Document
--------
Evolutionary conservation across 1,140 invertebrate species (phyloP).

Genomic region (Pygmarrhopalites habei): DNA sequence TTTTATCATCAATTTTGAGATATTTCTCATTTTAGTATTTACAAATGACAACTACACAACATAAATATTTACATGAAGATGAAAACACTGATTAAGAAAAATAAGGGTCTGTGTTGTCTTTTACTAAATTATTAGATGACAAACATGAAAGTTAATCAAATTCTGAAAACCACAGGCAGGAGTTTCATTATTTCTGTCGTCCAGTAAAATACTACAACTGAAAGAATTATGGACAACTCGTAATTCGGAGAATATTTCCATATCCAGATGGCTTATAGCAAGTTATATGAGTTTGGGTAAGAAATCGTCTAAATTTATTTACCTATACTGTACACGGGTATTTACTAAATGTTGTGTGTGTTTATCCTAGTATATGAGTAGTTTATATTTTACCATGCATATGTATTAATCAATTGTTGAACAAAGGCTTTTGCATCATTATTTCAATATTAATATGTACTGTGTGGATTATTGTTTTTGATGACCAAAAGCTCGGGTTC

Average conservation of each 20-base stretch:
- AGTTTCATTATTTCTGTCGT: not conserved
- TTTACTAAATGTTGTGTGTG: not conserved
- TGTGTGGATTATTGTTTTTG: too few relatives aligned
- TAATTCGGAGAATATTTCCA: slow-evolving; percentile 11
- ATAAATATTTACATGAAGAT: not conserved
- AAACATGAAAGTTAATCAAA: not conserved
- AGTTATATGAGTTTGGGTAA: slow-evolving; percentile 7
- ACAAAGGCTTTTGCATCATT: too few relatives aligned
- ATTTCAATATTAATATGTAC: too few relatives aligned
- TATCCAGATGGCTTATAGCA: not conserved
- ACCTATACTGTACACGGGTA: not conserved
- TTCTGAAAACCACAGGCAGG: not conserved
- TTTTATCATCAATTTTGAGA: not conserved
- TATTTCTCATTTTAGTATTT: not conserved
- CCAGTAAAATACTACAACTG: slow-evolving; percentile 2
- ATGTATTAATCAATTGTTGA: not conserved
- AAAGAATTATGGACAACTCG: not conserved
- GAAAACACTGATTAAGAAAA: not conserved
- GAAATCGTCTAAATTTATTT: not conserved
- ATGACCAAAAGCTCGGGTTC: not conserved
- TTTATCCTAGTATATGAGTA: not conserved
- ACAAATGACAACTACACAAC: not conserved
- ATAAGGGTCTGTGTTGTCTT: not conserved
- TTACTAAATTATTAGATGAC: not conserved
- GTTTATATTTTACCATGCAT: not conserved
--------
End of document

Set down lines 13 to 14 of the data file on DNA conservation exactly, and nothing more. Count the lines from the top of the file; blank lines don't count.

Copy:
- TATCCAGATGGCTTATAGCA: not conserved
- ACCTATACTGTACACGGGTA: not conserved